Your Personal (Solar) Power Plant
Simply put, Gen110, a California-based energy distribution company, sells electricity. “We give people an alternative to local utilities,” says Jason Brown, CEO of Gen110 who is proud to have recently opened up a tenth Gen110 office in the Bay Area’s East Bay.
Not only are the company’s offices growing, but so is its number of customers as they’ve now installed what they refer to as “personal power plants” (or solar panels) on the roofs of over 2,000 homes in California in less than 3 years since their founding.
“We produce electricity and the homeowner isn’t subject to the costs of transporting electricity, which they pay for through their utility. As a result, we help homeowners pay cheaper prices,” he says. In order to do so, Gen110 partners with any and all local solar partners (SunRun is one in particular) to find the solar installation that makes financial sense for each home individually. “We’re agnostic to technology. We put together the best combo of partners to provide the homeowner with the biggest payoff,” says Brown.
The company’s success thus far is based on the business model in which they don’t work with homeowners that they can’t help. “We don’t provide electricity where the people won’t benefit from this,” says Brown. “They need to qualify.”
By qualify, he is referring to a number of requirements that the home and the occupants need to meet. They are:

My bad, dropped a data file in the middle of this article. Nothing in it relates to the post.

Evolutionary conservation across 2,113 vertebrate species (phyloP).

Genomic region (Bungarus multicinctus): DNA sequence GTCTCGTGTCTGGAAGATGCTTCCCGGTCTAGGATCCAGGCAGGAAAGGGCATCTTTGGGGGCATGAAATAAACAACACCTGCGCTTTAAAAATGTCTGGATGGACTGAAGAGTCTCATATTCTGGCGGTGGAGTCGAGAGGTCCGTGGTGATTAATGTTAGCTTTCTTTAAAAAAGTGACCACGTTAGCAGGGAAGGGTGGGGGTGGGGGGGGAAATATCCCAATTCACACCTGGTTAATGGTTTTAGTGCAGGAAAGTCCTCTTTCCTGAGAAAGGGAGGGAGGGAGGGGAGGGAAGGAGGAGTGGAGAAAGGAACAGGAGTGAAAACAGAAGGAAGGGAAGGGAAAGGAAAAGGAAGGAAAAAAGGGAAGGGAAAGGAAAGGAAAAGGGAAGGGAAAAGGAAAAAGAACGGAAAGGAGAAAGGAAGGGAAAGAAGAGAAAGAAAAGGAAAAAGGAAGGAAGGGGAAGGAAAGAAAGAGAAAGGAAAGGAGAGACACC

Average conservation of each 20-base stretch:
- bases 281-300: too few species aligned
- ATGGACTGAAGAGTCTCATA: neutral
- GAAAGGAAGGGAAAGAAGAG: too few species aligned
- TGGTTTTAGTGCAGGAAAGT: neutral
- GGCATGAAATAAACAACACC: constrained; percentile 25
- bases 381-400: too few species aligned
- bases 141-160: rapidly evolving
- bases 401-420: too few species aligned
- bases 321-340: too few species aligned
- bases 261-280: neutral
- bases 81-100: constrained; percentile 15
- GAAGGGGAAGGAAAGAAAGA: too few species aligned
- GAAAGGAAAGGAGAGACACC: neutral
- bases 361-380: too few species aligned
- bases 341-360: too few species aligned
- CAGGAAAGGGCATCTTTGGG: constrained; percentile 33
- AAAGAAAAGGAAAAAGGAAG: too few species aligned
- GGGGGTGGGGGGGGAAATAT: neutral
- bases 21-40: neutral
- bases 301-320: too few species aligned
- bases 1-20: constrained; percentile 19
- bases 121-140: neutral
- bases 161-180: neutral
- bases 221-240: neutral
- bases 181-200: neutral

- The home’s roof must have sun exposure
- The home’s occupants must be high energy/electricity users
- They must be paying a high premium for their energy
Within these requirements, about one in every ten homes qualifies. Luckily for Gen110 and its qualifiers, only one in ten homes has still proven to be a successful business endeavor that manages to put renewable energy at the forefront.
But as Brown says, the company’s agnostic approach to technology doesn’t necessarily mean they’re sticking with solar for the long haul. “We believe that eventually every single home will have their power sourced on site and not at a power plant. Right now, solar is the best option but we’ll soon have a small fuel cell that produces electricity on site. It’ll be like when all homeowners didn’t have microwaves, and now they are in every home in America.”
For now, though, Gen110 is on a mission to spread the word and inform homeowners that there are other options for generating electricity. “The future is bright. We just have to get out there and educate people,” Brown says. Both literally and figuratively, bright is exactly what Gen110 hopes for.
For more information on Gen110, visit their website.
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